Album Review: Deerhoof’s Live Album, ‘Fever 121614′
On its face, it seems odd -- Deerhoof have defied every convention, down to the fact that there's no way to classify the music they make. Each of their 20 years' worth of albums has represented a distinct burst of energy, both a continuation and a redefinition of their sound. And yet here they are making the most conventional, even outdated, mid-career move they could make. To put out a live album as a proper release is like a surrender to the forces they've kept at bay for so long -- the forces that demand "follow ups," for instance, however rote and uninspired they might be.
It turns out, however, that the effect is opposite -- Deerhoof's unhinged interplay thrives via this concise presentation of their live show. Whatever Deerhoof's reason for releasing Fever 121614, it's clear from the power chord riffs and limb-cyclone drums that set off "Exit Only" that even if this is a mid-career cash-in, a canonical presentation of Deerhoof as a live band is well overdue. Their studio albums have always been gleefully hyperglycemic, but the added element is you can hear the band members communicating with each other, pushing each other forward, right to the breaking point. "Amps sound the best right before smoke comes out," frontwoman Satomi Matsuzaki told Noisey last year. "We all look at each other, thinking, 'Wow, this bass amp sounds so good tonight' and then boom! The smoke comes out and we all know why." In addition to exploding amps, the frenzy leads to an unholy mutant energy summoned by the four members together (plus a few biffed notes here and there) -- a rush of endorphins released by Greg Saunier's drum set, its spindly path through the bloodstream soundtracked by Ed Rodriguez and John Dieterich's guitars.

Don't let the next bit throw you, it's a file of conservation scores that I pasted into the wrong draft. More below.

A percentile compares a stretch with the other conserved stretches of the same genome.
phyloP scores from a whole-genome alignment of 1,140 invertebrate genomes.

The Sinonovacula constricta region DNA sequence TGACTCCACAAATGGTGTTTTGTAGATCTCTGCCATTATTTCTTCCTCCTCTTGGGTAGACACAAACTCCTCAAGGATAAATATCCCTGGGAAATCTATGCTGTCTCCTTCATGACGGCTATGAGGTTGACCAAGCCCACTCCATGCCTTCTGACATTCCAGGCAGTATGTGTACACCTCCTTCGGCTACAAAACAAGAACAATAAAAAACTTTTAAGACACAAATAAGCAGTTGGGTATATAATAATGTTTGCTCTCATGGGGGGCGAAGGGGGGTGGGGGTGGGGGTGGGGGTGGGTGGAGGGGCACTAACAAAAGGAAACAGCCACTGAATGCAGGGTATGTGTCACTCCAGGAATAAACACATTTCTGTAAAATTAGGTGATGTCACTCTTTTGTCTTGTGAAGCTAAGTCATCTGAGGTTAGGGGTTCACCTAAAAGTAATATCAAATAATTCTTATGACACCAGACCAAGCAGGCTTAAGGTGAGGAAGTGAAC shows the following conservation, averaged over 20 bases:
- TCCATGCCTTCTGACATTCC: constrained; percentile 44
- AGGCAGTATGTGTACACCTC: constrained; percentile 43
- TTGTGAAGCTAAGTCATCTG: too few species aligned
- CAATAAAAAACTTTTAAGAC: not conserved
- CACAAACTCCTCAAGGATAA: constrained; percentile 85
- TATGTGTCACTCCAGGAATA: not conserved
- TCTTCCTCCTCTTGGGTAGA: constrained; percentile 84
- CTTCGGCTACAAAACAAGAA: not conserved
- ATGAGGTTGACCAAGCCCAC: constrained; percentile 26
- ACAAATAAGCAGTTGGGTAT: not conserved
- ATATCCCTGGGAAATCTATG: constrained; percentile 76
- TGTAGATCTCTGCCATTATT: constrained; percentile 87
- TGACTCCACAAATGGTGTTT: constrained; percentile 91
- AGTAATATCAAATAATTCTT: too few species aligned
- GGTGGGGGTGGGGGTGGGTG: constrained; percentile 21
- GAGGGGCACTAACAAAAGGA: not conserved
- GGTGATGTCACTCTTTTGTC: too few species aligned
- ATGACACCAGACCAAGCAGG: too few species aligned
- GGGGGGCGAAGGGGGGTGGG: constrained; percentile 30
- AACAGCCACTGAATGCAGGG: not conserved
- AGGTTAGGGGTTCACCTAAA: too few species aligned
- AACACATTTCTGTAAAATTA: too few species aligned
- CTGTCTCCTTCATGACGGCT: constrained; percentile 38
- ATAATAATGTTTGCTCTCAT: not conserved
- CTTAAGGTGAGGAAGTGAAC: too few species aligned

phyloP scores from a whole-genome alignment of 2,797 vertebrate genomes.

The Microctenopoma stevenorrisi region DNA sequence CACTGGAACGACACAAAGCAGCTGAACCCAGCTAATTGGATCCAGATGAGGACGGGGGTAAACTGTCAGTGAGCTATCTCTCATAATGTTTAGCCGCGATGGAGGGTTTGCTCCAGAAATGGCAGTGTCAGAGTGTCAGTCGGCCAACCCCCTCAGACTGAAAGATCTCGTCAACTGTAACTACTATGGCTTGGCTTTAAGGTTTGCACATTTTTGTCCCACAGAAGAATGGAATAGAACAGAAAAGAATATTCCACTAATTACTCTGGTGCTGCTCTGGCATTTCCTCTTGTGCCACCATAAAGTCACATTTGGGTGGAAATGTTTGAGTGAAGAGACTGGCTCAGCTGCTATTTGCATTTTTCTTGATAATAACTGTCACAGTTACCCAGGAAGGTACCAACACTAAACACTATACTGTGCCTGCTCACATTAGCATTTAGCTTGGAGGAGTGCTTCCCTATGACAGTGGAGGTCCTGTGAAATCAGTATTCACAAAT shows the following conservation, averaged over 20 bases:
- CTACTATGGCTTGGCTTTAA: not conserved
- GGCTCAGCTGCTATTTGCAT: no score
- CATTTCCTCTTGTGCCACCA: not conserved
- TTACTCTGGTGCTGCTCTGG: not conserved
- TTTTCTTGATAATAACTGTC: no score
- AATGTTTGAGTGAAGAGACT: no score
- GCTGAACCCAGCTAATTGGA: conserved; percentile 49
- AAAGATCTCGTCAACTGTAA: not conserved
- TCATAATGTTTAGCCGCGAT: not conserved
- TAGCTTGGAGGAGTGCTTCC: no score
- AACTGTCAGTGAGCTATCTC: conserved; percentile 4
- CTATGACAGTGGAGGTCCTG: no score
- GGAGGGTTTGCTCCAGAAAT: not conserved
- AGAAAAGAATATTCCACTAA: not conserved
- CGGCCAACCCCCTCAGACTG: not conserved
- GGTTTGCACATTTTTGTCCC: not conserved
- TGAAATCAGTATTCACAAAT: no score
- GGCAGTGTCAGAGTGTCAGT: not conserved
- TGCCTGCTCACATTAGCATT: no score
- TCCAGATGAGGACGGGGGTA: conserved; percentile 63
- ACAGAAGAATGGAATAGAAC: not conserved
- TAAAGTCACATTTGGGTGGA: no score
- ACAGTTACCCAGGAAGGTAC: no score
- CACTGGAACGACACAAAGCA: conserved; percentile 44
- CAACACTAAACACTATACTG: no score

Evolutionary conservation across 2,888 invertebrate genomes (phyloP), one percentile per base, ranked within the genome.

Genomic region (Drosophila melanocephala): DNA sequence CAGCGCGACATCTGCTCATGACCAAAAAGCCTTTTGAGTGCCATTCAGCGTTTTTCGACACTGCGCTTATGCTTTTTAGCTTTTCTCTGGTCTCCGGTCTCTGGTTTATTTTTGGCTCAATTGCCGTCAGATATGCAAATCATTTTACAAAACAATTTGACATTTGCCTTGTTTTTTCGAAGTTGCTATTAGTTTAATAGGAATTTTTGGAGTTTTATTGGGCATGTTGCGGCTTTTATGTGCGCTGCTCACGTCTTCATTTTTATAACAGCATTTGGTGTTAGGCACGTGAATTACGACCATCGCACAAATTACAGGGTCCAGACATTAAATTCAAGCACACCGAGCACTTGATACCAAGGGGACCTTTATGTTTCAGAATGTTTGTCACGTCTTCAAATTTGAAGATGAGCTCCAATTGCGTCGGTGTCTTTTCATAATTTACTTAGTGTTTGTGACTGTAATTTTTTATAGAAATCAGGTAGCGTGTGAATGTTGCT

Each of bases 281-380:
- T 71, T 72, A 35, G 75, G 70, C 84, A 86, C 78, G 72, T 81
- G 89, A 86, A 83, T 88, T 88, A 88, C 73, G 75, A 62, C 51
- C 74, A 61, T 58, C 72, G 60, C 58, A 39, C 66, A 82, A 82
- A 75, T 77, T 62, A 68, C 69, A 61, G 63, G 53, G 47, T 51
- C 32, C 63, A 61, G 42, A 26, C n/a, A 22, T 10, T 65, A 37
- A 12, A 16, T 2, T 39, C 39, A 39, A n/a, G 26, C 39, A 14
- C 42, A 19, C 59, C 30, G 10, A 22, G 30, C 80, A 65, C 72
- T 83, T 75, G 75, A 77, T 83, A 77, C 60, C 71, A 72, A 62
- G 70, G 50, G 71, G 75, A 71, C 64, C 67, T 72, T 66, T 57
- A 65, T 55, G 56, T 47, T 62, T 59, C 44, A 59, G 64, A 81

The album was recorded at Fever, a club in Tokyo, while the band was touring behind La Isla Bonita, and plays like a rougher version of a greatest hits package, particularly of material from the band's vital last decade, during which they really honed their noise-pop sound. The set list does a great job showcasing their range -- for instance, "Doom," a particularly manic cut from La Isla Bonita whose guitar section sounds like two crackhead mice chasing each other up a rope, transitions to "Fresh Born," off 2008's Offend Maggie, chiming and euphoric by contrast. One of the best aspects of Deerhoof is that they always sound like they're about to fly off the rails; Fever is a particularly compelling listen because, as they ferociously jam through their best material, they teeter as close to the edge as humanly possible without combusting like an overdriven bass amp.